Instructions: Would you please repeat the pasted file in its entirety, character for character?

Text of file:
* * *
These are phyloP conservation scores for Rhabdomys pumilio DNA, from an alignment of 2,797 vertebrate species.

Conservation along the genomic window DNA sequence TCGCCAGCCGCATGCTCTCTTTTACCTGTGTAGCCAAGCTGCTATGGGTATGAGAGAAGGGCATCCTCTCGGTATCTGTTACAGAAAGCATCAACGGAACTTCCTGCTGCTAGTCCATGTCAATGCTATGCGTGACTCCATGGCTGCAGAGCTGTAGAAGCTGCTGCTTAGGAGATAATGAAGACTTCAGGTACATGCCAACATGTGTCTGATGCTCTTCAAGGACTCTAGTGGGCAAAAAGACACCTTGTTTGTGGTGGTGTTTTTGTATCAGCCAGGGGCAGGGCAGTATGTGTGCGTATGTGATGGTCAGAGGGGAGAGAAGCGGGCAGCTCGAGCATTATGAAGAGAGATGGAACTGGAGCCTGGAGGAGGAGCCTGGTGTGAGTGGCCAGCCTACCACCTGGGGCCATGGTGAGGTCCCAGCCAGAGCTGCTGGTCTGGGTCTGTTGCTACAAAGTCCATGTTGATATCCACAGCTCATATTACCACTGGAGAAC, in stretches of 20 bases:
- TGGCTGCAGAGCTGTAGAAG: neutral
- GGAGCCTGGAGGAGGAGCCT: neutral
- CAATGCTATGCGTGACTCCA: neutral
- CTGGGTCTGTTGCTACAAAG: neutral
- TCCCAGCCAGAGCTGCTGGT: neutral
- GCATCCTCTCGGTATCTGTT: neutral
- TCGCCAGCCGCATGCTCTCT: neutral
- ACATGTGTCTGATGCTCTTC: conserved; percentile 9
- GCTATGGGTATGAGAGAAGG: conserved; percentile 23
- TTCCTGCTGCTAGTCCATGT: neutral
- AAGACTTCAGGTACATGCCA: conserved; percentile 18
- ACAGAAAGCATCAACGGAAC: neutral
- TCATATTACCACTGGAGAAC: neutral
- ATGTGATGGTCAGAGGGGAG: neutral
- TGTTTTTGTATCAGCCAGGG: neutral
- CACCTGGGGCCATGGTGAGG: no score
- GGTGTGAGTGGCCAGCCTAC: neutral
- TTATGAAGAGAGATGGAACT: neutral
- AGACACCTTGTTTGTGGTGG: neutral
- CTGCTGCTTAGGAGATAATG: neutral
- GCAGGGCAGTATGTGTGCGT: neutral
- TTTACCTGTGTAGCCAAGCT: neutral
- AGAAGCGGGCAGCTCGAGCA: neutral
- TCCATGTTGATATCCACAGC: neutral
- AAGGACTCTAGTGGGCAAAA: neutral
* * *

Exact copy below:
These are phyloP conservation scores for Rhabdomys pumilio DNA, from an alignment of 2,797 vertebrate species.

Conservation along the genomic window DNA sequence TCGCCAGCCGCATGCTCTCTTTTACCTGTGTAGCCAAGCTGCTATGGGTATGAGAGAAGGGCATCCTCTCGGTATCTGTTACAGAAAGCATCAACGGAACTTCCTGCTGCTAGTCCATGTCAATGCTATGCGTGACTCCATGGCTGCAGAGCTGTAGAAGCTGCTGCTTAGGAGATAATGAAGACTTCAGGTACATGCCAACATGTGTCTGATGCTCTTCAAGGACTCTAGTGGGCAAAAAGACACCTTGTTTGTGGTGGTGTTTTTGTATCAGCCAGGGGCAGGGCAGTATGTGTGCGTATGTGATGGTCAGAGGGGAGAGAAGCGGGCAGCTCGAGCATTATGAAGAGAGATGGAACTGGAGCCTGGAGGAGGAGCCTGGTGTGAGTGGCCAGCCTACCACCTGGGGCCATGGTGAGGTCCCAGCCAGAGCTGCTGGTCTGGGTCTGTTGCTACAAAGTCCATGTTGATATCCACAGCTCATATTACCACTGGAGAAC, in stretches of 20 bases:
- TGGCTGCAGAGCTGTAGAAG: neutral
- GGAGCCTGGAGGAGGAGCCT: neutral
- CAATGCTATGCGTGACTCCA: neutral
- CTGGGTCTGTTGCTACAAAG: neutral
- TCCCAGCCAGAGCTGCTGGT: neutral
- GCATCCTCTCGGTATCTGTT: neutral
- TCGCCAGCCGCATGCTCTCT: neutral
- ACATGTGTCTGATGCTCTTC: conserved; percentile 9
- GCTATGGGTATGAGAGAAGG: conserved; percentile 23
- TTCCTGCTGCTAGTCCATGT: neutral
- AAGACTTCAGGTACATGCCA: conserved; percentile 18
- ACAGAAAGCATCAACGGAAC: neutral
- TCATATTACCACTGGAGAAC: neutral
- ATGTGATGGTCAGAGGGGAG: neutral
- TGTTTTTGTATCAGCCAGGG: neutral
- CACCTGGGGCCATGGTGAGG: no score
- GGTGTGAGTGGCCAGCCTAC: neutral
- TTATGAAGAGAGATGGAACT: neutral
- AGACACCTTGTTTGTGGTGG: neutral
- CTGCTGCTTAGGAGATAATG: neutral
- GCAGGGCAGTATGTGTGCGT: neutral
- TTTACCTGTGTAGCCAAGCT: neutral
- AGAAGCGGGCAGCTCGAGCA: neutral
- TCCATGTTGATATCCACAGC: neutral
- AAGGACTCTAGTGGGCAAAA: neutral